Gay marriage not in sight for House Husbands
Gyton Grantley concedes while same-sex marriage is still a no-no, his character will have to stay 'House Life Partner.'
“Season Three starts 18 months later from the end of Season Two which is obvious in some places and not so obvious in others,” Grantley says.
“In that time ‘Tom’ has been overseas assisting Indonesian firefighters and while he’s there it’s revealed he has been offered a job to train firefighters in Dubai. ‘Tom’ tells ‘Kane’ that he never really wanted this life. It was kind of thrust upon him with the death of his sister to look after his niece.
“Whereas ‘Kane’ is a born parent and wanted nothing more than this. So ‘Tom’ decides to follow his dreams and leaves ‘Kane’ in a lurch.
“‘Kane’ is not a husband anymore –not that they were technically, anyway because our Australian government won’t let them,” he continues.
“He’s a House Life Partner.”
With minimal research, it was Campbell who became Grantley’s touchstone in portraying a gay man on television. But his character was written out, leaving ‘Kane’ to explore new storylines.
“Tim was really my go-to, my coach, the one who held my hand. I was very lucky to have him by my side for the last 2 seasons,” he explains.
“There might have been times when I over-compensated. I’d go to kiss Tim and he would say ‘No, we wouldn’t kiss here.’ There’s definitely no PDA, Public Displays of Affection, at school. But then again when you think about it, you don’t see mums and dads pashing off at school either.
“So to begin with I guess I was trying a little too hard to ‘show gay.’ So Tim was great in that respect.
“The main point I’d like to say about playing ‘Kane’ is that I’ve never really looked at him as a gay person. I’ve always just looked at him as the father of a child whom he loves and he’s trying to raise as best he can. He has a partner and a job and it just so happens his partner is a man as well.
“What they do once they turn the lights out is up to them, really. At the end of the day they’re just both 2 parents who love their child and are trying to bring them up.”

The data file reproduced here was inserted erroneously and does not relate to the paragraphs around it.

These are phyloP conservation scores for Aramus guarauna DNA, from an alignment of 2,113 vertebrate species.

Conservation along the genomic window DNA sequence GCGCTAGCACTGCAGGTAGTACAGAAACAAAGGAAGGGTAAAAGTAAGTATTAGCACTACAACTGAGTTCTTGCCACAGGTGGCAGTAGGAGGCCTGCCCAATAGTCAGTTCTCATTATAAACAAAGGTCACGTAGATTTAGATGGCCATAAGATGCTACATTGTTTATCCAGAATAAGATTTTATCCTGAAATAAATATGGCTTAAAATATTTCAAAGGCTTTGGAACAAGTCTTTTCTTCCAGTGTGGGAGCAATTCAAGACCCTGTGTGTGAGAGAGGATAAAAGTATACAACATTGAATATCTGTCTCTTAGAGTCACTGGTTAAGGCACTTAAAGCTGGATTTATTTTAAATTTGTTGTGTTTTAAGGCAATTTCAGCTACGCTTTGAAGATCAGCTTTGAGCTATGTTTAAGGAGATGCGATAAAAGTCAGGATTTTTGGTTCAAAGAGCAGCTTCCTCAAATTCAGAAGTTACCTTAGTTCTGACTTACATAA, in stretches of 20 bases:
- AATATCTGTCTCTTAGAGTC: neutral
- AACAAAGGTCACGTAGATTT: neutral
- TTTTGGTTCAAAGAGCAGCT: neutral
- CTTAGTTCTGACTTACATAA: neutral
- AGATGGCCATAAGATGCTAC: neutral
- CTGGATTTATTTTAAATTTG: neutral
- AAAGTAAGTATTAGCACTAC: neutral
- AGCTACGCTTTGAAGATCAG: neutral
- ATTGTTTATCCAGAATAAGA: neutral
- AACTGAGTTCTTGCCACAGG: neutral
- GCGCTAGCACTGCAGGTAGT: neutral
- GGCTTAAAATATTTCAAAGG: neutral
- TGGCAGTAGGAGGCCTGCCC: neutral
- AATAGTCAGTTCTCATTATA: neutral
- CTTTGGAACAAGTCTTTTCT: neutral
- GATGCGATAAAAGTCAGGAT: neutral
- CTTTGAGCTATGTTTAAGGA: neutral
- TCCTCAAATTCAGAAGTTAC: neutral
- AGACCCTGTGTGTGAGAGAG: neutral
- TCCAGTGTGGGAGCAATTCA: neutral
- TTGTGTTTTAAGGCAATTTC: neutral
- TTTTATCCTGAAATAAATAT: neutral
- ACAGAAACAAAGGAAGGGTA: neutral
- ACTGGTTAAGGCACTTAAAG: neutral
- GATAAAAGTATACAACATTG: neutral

Now’Kane’ finds himself a single parent for the first time but, in keeping with the show’s family premise, remains a parent to foster son Finn (Ben Crundwell) and Stella (Edwina Royce). Yet given ‘Stella’ is also ‘Tom’s’ niece, wouldn’t she logically be spending time with her uncle?
In the land of television drama, not everything stacks up so neatly.
“‘Stella’ is ‘Tom’s’ niece but ‘Kane’ is also an adoptive father and still has legal guardianship of her as well,” Grantley explains.
“But what a lot of producers, and networks don’t consider is that audience members do care about this stuff. They really do. The nitty gritty details are what worry them the most. And that’s the stuff where (shows) go ‘Oh they sorted it out behind the scenes’ …but no, that’s what the audience want to know.”
Indeed, if ‘Kane’ is no longer a home ‘husband’ to a partner at work, it’s arguable that he has already jumped the shark.
But ‘Kane’ is yet to become, in the eyes of the law, a literal husband at all. Now that his life-partner has exited, the show may have lost any immediate opportunity to tackle the subject of same-sex marriage at a time when others, such as Modern Family, are putting it front and centre.
“At the end of the last season ‘Tom’ and ‘Kane’ applied for marriage, but that’s as far as it was taken,” Grantley concedes.
“It would be nice to deal with those issues but dealing with those issues would directly draw away from the heart and soul of the show.
“There are many aspects to the show which is why it is so loved by so many different types of people, but the main reason is the title, House Husbands, as 4 men banding together to help each other along.
“So gay marriage is probably not the first and foremost issue that the show or Channel Nine really want to explore.”
But Grantley defends that by showing similarities between heterosexual and homosexual parented families, House Husbands is doing its bit to show common ground and wider acceptance.
“The way I see it portrayed in the show it doesn’t seem any different to a heterosexual relationship or family,” he suggests.
“In a way it helps that argument. If two people love each other and have a shared goal of raising a family then there’s no reason why they shouldn’t be allowed to be together forever and express it through law. Cement that through law.
“So I guess in a subtle way the show is making that statement by putting a gay couple on Australian television it’s helping the cause to fight for equality and fight for the right to marry whoever you like.”
This season newly-single ‘Kane’ will venture into dating once more, meeting a character portrayed by Darren McMullen.
“I’ve been friend with Darren for years. We had a ball on set and he’s very, very good,” he says.
“I’m not ashamed to admit I was a bit dubious about how it all might go.
“I really love the show. It’s a joy to work on. We all get along famously.”
House Husbands airs 9pm Monday and Sunday on Nine.